A recent article in The Guardian highlighted just how easy it can be to dine out for under £10; a timely reminder that restaurant-goers’ insatiable appetite for low-cost food is pushing many restaurateur’s budgets to breaking point, and it shows no signs of slowing.
With that in mind, we understand that effectively managing the cost of food is high on the agenda for nearly every restaurant, whether they fall into The Guardian’s sub £10 dining category or not.
If you’ve spent hours scratching your head, staring at number-filled spreadsheets trying to work out how to increase your margins while still investing in the best possible produce for your kitchen, we’ve got 6 ways you can effectively manage your food costs.
1. Become a member of a purchasing group
Joining forces with the competition in order to lower food prices may sound rather unpalatable, but if you’re an independent restaurant, you’ll need help in gaining purchasing power.
Big chains have it by the bucketload. They have purchasing departments, PR clout and budgets that enable them to scour the globe for suppliers. You don’t have any of that, and neither do your independent competitors, which is why a bit of Dunkirk spirit can go a long way.
By joining a purchasing group, you’ll be able to compete with the chains when it comes to supplier negotiations. Try it – you’re all in this together.
2. Manage waste
Waste is a killer in the restaurant trade, and it often takes place right under your nose. Start recording all of the waste generated by your restaurant. That means anything that was binned, burned, spilt or returned.
The more closely you record your wastage, the better handle you’ll have on your inventory, and that will often prevent you from over-ordering next time.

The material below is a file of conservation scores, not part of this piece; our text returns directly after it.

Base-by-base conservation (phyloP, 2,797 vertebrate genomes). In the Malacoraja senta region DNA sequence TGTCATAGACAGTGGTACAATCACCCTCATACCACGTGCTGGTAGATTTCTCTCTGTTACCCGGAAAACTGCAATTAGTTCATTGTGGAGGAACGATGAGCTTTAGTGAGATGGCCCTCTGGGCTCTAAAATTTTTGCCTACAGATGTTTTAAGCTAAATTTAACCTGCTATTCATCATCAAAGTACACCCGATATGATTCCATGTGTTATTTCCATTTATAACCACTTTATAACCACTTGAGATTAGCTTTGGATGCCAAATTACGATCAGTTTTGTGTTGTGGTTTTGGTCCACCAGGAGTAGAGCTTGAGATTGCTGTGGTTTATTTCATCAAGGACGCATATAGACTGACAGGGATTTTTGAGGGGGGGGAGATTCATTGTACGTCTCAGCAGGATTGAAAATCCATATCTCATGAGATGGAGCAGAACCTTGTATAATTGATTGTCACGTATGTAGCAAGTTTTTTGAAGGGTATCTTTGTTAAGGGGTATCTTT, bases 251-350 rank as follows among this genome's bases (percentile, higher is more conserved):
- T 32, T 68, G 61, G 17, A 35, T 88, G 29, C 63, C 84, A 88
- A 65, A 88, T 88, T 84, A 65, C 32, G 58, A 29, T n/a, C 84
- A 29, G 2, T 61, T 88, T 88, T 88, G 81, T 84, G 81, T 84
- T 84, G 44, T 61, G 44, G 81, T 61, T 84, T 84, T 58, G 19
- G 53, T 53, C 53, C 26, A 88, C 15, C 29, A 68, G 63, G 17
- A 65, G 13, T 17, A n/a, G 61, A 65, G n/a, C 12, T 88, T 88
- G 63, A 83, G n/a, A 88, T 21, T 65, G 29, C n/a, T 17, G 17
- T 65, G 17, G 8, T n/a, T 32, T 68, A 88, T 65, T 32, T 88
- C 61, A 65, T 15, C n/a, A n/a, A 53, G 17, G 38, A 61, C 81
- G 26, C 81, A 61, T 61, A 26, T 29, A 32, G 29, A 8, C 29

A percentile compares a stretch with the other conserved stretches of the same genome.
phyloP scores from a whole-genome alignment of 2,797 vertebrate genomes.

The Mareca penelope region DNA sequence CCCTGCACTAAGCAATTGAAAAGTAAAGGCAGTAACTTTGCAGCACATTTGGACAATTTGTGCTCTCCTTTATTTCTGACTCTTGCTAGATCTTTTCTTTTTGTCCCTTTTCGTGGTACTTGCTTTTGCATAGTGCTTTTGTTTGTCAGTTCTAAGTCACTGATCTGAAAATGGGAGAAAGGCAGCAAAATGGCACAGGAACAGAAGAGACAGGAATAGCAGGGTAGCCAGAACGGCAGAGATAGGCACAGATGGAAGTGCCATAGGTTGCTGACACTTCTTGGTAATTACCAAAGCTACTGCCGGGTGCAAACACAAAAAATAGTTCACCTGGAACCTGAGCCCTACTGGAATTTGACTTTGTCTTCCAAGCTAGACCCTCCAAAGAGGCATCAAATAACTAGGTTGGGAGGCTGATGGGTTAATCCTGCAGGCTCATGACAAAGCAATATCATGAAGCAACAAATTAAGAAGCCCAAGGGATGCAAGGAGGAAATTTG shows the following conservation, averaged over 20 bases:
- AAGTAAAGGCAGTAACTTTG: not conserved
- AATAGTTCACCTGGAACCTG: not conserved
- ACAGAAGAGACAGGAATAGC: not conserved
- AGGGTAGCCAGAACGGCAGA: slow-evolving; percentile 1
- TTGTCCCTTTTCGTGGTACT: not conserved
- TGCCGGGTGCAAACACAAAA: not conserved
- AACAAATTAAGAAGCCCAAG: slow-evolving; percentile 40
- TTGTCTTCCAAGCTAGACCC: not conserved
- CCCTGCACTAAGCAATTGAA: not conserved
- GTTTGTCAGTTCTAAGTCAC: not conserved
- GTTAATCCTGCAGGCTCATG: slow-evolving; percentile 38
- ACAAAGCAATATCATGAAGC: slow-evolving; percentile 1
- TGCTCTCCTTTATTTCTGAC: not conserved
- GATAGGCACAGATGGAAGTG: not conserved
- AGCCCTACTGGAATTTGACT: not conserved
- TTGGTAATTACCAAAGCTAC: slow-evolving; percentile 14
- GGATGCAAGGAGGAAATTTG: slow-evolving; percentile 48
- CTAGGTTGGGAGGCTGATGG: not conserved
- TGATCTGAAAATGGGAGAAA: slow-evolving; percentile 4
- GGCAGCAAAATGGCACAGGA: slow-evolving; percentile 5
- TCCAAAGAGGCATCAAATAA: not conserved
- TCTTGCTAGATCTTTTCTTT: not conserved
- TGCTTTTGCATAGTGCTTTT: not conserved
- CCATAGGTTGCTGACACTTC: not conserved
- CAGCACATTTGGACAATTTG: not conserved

3. Be consistent with portions
Independent restaurants are often known for their generosity when it comes to portion sizes. Don’t worry – we’re not going to suggest you start reigning it in, but you should always be consistent with portions.
The key – as obvious as it may sound – is to serve the right amount of food, every time a plate leaves the pass. Refine your menu and ingredients to ensure you’re not over-using certain elements of each dish. In doing so, you’ll end up with happy diners, as well as a lower food bill at the end of the month.
4. Monitor food prices
Keeping an eye on the market should be a weekly task for every restaurateur. If you track food prices in the wider market, you’ll be able to better plan future menus and their pricing. How much is the price of eggs predicted to increase or decrease over the next two months? What about fruit? Are there any prevailing market conditions likely to impact the cost of your desserts?
5. Stocktake regularly
Everyone dreads stocktaking day, which is why so many restaurants put it off for as long as possible. Do so at your peril, because the less of a handle you have on your inventory, the more chance you have of spending too much on food.
It pays to take inventory regularly – once a week will help you keep on top of your costs and spot any blackholes into which your produce is falling.
6. Don’t be lazy – prep, prep, prep!
In the fast moving world of the restaurateur, you’d be forgiven for hunting down convenient ways to cut corners that don’t impact your service or the quality of your food. That’s fine, until such tactics creep into your purchasing habits.
If you’re buying pre-chopped lettuce, you’re overspending on stock. Buy it unprepared and get ready to get your hands dirty. Prep as much produce in your own kitchen – don’t pay someone else to do it for you.
We’ll leave you with this last thought: always shop around. You may have a great relationship with a particular supplier, but allegiances and friendships shouldn’t get in the way of your margins. If you feel like you’re getting a rough deal, you probably are. Keep as many suppliers on your books as possible.